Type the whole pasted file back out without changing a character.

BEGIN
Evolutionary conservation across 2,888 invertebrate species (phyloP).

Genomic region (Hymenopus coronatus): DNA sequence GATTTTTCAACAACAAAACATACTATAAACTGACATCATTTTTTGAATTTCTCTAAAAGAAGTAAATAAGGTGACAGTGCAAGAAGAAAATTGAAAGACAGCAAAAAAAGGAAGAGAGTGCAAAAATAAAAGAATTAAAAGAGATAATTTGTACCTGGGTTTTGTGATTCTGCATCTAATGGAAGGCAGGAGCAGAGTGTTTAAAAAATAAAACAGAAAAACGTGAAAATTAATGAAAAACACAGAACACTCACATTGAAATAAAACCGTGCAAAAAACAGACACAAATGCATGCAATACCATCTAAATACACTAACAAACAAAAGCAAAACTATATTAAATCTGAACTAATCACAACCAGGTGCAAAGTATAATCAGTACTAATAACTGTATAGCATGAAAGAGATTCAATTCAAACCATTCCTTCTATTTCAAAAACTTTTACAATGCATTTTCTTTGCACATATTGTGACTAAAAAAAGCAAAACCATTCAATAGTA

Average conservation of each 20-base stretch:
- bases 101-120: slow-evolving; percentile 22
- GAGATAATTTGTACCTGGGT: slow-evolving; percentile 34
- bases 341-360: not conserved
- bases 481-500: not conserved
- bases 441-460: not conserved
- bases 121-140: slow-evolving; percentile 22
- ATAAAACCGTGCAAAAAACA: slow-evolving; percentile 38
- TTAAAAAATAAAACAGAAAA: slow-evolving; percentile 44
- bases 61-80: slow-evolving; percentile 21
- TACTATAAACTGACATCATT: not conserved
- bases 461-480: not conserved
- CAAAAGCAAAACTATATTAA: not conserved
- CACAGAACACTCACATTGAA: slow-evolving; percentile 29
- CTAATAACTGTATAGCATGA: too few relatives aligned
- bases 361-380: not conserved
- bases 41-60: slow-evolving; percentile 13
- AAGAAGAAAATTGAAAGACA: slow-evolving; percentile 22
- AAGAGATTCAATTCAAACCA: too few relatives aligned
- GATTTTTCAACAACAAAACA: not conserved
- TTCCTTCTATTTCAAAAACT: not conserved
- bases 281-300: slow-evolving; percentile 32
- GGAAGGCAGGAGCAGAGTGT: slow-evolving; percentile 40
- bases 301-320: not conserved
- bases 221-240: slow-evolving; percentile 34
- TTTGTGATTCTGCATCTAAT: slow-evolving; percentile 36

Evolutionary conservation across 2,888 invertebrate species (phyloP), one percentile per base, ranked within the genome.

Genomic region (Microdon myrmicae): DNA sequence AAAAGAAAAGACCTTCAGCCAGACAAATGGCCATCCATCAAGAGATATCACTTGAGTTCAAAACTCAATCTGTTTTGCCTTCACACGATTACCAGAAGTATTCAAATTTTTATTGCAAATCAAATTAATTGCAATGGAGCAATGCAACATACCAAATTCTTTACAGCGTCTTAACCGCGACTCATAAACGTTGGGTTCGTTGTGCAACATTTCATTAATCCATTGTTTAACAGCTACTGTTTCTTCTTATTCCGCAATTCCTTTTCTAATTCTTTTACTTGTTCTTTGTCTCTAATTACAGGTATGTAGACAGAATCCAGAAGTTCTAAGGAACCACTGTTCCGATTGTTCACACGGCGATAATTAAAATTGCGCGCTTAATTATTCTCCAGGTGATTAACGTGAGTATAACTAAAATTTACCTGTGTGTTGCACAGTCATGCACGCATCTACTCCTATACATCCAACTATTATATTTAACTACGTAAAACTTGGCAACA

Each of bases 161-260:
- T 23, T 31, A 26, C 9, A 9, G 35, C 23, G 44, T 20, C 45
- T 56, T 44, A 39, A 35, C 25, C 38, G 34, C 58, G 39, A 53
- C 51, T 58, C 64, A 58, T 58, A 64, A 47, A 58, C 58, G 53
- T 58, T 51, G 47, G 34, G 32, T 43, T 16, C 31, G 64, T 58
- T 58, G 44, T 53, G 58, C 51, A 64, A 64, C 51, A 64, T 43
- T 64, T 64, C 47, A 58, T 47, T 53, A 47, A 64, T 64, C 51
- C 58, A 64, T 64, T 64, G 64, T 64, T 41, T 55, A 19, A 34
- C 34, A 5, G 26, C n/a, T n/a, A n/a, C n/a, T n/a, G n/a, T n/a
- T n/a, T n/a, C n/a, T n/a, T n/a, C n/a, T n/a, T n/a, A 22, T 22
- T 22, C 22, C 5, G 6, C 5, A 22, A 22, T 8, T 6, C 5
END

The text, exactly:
Evolutionary conservation across 2,888 invertebrate species (phyloP).

Genomic region (Hymenopus coronatus): DNA sequence GATTTTTCAACAACAAAACATACTATAAACTGACATCATTTTTTGAATTTCTCTAAAAGAAGTAAATAAGGTGACAGTGCAAGAAGAAAATTGAAAGACAGCAAAAAAAGGAAGAGAGTGCAAAAATAAAAGAATTAAAAGAGATAATTTGTACCTGGGTTTTGTGATTCTGCATCTAATGGAAGGCAGGAGCAGAGTGTTTAAAAAATAAAACAGAAAAACGTGAAAATTAATGAAAAACACAGAACACTCACATTGAAATAAAACCGTGCAAAAAACAGACACAAATGCATGCAATACCATCTAAATACACTAACAAACAAAAGCAAAACTATATTAAATCTGAACTAATCACAACCAGGTGCAAAGTATAATCAGTACTAATAACTGTATAGCATGAAAGAGATTCAATTCAAACCATTCCTTCTATTTCAAAAACTTTTACAATGCATTTTCTTTGCACATATTGTGACTAAAAAAAGCAAAACCATTCAATAGTA

Average conservation of each 20-base stretch:
- bases 101-120: slow-evolving; percentile 22
- GAGATAATTTGTACCTGGGT: slow-evolving; percentile 34
- bases 341-360: not conserved
- bases 481-500: not conserved
- bases 441-460: not conserved
- bases 121-140: slow-evolving; percentile 22
- ATAAAACCGTGCAAAAAACA: slow-evolving; percentile 38
- TTAAAAAATAAAACAGAAAA: slow-evolving; percentile 44
- bases 61-80: slow-evolving; percentile 21
- TACTATAAACTGACATCATT: not conserved
- bases 461-480: not conserved
- CAAAAGCAAAACTATATTAA: not conserved
- CACAGAACACTCACATTGAA: slow-evolving; percentile 29
- CTAATAACTGTATAGCATGA: too few relatives aligned
- bases 361-380: not conserved
- bases 41-60: slow-evolving; percentile 13
- AAGAAGAAAATTGAAAGACA: slow-evolving; percentile 22
- AAGAGATTCAATTCAAACCA: too few relatives aligned
- GATTTTTCAACAACAAAACA: not conserved
- TTCCTTCTATTTCAAAAACT: not conserved
- bases 281-300: slow-evolving; percentile 32
- GGAAGGCAGGAGCAGAGTGT: slow-evolving; percentile 40
- bases 301-320: not conserved
- bases 221-240: slow-evolving; percentile 34
- TTTGTGATTCTGCATCTAAT: slow-evolving; percentile 36

Evolutionary conservation across 2,888 invertebrate species (phyloP), one percentile per base, ranked within the genome.

Genomic region (Microdon myrmicae): DNA sequence AAAAGAAAAGACCTTCAGCCAGACAAATGGCCATCCATCAAGAGATATCACTTGAGTTCAAAACTCAATCTGTTTTGCCTTCACACGATTACCAGAAGTATTCAAATTTTTATTGCAAATCAAATTAATTGCAATGGAGCAATGCAACATACCAAATTCTTTACAGCGTCTTAACCGCGACTCATAAACGTTGGGTTCGTTGTGCAACATTTCATTAATCCATTGTTTAACAGCTACTGTTTCTTCTTATTCCGCAATTCCTTTTCTAATTCTTTTACTTGTTCTTTGTCTCTAATTACAGGTATGTAGACAGAATCCAGAAGTTCTAAGGAACCACTGTTCCGATTGTTCACACGGCGATAATTAAAATTGCGCGCTTAATTATTCTCCAGGTGATTAACGTGAGTATAACTAAAATTTACCTGTGTGTTGCACAGTCATGCACGCATCTACTCCTATACATCCAACTATTATATTTAACTACGTAAAACTTGGCAACA

Each of bases 161-260:
- T 23, T 31, A 26, C 9, A 9, G 35, C 23, G 44, T 20, C 45
- T 56, T 44, A 39, A 35, C 25, C 38, G 34, C 58, G 39, A 53
- C 51, T 58, C 64, A 58, T 58, A 64, A 47, A 58, C 58, G 53
- T 58, T 51, G 47, G 34, G 32, T 43, T 16, C 31, G 64, T 58
- T 58, G 44, T 53, G 58, C 51, A 64, A 64, C 51, A 64, T 43
- T 64, T 64, C 47, A 58, T 47, T 53, A 47, A 64, T 64, C 51
- C 58, A 64, T 64, T 64, G 64, T 64, T 41, T 55, A 19, A 34
- C 34, A 5, G 26, C n/a, T n/a, A n/a, C n/a, T n/a, G n/a, T n/a
- T n/a, T n/a, C n/a, T n/a, T n/a, C n/a, T n/a, T n/a, A 22, T 22
- T 22, C 22, C 5, G 6, C 5, A 22, A 22, T 8, T 6, C 5